Perfidy loves company. George W. Bush instructed his British puppet, Prime Minister Tony Blair, to get moving on the detention issue so that he, Bush, would have company when he attacked the Constitution's guarantee of habeas corpus.
Habeas corpus prevents authorities from detaining a person indefinitely without charges; the guarantee of habeas corpus ensures that no one can imprison you without a trial.
The Bush administration wants the power to detain indefinitely anyone it declares to be an enemy combatant or a terrorist without presenting the detainee in court with charges. In England the power to arrest people and to hold them indefinitely without charges was taken away from kings centuries ago. Bush apparently thinks he is the reincarnation of an absolute monarch.
The puppet Blair set to work. He soon discovered that at most he could try to pass a law that permitted the British government to hold a detainee for 90 days, a far cry from Bush's desire for indefinite detention. Blair took what he called his "anti-terror" legislation to Parliament and was handed his first-ever defeat as Prime Minister.
The British Parliament knew enough history to realize that Blair's "anti-terror" legislation was in fact the opposite. Parliamentarians perceived Blair's proposal as a police state trick that could be used by an unscrupulous government to terrorize Her Majesty's subjects by the use of imprisonment without charges. The British Parliament refused to put up with such injustice. Eleven of Blair's former cabinet ministers joined in voting down the legislation.
That happened on Wednesday November 9.
On Thursday November 10, the Republican controlled US Senate voted 49 to 42 to overturn the US Supreme Court's 2004 ruling that permits Guantanamo detainees to challenge their detentions. How dare the US Supreme Court defend the US Constitution and the civil liberties of Americans when we have terrorists to fight, argued the Republican senators. What are civil liberties, the Republicans asked rhetorically, but legal tricks that allow criminals and terrorists to escape.
The Labour Party dominated British Parliament will not allow 90 days detention without charges, but the Republican controlled US Congress favors indefinite detention without charges of whomever Bush wants to detain.
Nothing more effectively undercuts the image that Bush paints of America as the land of freedom, liberty and democracy than the Republican Party's destruction of habeas corpus.
Habeas corpus is essential to political opposition and the rise and maintenance of democracy. Without habeas corpus, a government can simply detain its opponents. Nothing is more conducive to one party rule than the suspension of habeas corpus.
It is heartbreaking to watch the Republican Party overthrow the very foundation of democracy in the name of democracy. The name of Lindsey O. Graham, Republican senator from South Carolina, the sponsor of this evil legislation, will go down in infamy in the book of tyrants.
The next time Bush declares that "they (Muslims) hate us for our freedom and democracy," someone should ask him how there can be freedom and democracy without habeas corpus.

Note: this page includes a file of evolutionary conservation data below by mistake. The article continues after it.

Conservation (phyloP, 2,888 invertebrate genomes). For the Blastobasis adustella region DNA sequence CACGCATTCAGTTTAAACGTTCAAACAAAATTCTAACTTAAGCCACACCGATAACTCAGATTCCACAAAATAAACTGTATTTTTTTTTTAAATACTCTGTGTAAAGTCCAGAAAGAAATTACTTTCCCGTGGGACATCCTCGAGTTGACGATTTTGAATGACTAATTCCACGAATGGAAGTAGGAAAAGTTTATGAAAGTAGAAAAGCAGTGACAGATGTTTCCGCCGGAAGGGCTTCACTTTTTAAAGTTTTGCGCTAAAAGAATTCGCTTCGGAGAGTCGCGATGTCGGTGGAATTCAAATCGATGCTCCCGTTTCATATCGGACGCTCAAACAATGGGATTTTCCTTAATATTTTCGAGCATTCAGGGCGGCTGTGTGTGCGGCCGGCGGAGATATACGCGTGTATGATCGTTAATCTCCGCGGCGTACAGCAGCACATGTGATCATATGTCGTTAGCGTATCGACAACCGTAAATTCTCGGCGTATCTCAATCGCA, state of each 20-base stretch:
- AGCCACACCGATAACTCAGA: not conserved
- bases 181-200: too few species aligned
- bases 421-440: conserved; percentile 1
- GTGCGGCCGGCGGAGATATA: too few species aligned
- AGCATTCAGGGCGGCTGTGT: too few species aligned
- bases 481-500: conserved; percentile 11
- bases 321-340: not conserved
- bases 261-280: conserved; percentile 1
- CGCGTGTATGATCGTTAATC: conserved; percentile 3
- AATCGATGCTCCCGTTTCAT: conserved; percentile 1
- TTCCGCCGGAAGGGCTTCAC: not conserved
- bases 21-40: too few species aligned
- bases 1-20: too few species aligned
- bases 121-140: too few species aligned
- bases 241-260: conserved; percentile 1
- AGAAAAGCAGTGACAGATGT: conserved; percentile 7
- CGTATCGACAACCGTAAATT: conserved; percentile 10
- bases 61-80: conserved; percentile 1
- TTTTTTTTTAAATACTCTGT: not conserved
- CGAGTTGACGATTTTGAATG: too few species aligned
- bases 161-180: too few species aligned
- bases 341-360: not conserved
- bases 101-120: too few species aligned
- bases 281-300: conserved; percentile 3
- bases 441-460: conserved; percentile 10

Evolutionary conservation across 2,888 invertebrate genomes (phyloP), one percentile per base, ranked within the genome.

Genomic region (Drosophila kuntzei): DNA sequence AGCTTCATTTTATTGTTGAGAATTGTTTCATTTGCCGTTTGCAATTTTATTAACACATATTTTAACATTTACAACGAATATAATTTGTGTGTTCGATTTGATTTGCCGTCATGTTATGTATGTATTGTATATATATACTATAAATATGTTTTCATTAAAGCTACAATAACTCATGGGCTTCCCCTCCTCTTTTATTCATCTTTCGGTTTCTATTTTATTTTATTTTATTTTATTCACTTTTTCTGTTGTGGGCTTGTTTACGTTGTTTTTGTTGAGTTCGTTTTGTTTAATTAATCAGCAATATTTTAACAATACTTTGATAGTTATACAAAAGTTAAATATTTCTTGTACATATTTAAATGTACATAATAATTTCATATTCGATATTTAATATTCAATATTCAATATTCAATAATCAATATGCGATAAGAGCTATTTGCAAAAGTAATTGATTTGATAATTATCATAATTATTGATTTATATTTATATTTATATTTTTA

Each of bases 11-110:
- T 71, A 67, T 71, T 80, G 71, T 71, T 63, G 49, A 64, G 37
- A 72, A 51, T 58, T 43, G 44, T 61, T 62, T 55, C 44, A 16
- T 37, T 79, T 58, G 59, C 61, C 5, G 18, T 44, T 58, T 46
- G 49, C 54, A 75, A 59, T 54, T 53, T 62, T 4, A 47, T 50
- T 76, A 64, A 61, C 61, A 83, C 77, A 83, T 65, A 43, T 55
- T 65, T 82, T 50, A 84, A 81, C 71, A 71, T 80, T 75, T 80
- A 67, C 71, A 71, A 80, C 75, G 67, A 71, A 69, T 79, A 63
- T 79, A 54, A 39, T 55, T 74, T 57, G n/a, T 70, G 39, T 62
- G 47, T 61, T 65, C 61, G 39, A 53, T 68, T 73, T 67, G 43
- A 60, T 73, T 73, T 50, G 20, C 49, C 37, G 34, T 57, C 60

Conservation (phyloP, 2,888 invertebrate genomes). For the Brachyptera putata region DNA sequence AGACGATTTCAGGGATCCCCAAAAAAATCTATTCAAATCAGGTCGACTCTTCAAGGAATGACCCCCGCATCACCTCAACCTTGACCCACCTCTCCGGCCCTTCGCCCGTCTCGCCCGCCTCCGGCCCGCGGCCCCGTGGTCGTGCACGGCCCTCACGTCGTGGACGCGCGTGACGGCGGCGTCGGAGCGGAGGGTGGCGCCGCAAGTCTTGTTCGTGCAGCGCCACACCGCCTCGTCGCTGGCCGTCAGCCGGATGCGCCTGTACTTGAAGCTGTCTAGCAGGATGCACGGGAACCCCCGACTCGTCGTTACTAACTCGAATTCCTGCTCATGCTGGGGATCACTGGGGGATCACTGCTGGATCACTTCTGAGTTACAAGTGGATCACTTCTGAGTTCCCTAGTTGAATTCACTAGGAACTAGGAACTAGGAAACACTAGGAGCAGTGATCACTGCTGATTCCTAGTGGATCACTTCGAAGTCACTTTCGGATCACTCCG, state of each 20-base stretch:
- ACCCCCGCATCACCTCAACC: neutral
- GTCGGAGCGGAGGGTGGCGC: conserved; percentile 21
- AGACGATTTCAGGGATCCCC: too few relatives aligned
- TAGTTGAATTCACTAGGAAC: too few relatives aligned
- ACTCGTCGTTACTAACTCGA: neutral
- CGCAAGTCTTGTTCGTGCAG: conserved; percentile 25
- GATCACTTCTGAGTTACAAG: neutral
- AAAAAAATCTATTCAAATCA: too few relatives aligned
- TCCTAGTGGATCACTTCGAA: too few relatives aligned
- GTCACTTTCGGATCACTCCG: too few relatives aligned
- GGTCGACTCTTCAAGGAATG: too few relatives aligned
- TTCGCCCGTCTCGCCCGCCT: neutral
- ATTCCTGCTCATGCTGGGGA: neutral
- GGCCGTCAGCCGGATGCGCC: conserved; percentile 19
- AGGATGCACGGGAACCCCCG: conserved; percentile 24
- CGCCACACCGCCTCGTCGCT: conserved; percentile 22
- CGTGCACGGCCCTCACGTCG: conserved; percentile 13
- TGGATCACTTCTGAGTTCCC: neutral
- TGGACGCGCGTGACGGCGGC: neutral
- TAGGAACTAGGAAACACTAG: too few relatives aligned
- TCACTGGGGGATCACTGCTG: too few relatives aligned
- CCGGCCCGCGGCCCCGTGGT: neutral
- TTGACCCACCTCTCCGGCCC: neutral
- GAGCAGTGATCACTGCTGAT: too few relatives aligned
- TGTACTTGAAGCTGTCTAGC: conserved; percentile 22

The Bush administration has also resurrected that second great feature of tyranny—torture. We have the right to torture say President Bush, Vice President Cheney, and Attorney General Gonzales.
What a hypocritical spectacle the Bush administration and the Republican Party have made of America. They boast of "freedom and democracy" while they destroy habeas corpus and practice torture.
Americans must recognize the Bush administration and the Republican Party for what they are. They are tyrants. They are bringing evil to the world and tyranny to America.
According to the Washington Post (Nov. 11), there are 750 detainees at Guantanamo. These people have been held for 3 or 4 years. If the Bush administration had any evidence against them, it would be a simple matter to file charges.
But the Bush administration does not have any evidence against them. Most of the detainees are innocent travelers and Arab businessmen who were captured by warlords and armed gangs and sold to the Americans who offered payments for "terrorists."
The reason so many of them have been tortured is that the Bush administration has no evidence against them and is relying on pain and the hopelessness of indefinite detention to induce self-incrimination. The Bush administration is desperate to produce some "terrorists."
What has become of the American people that they permit the despicable practices of tyrants to be practiced in their name? The Bush administration is in violation of the US Constitution, the rule of law, the Geneva Convention, the Nuremberg Standard, and basic humanity. It is a gang of criminals. The Republican Party is so terrified of losing power that it supports a tyrannical administration that has brought shame not just to the Republican name but to all Americans.
When a Republican next campaigns, all he can say is "vote for me because I want power to lock you up and torture you."
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Paul Craig Roberts is the author with Lawrence M. Stratton of The Tyranny of Good Intentions : How Prosecutors and Bureaucrats Are Trampling the Constitution in the Name of Justice. Click here for Peter Brimelow's Forbes Magazine interview with Roberts about the recent epidemic of prosecutorial misconduct.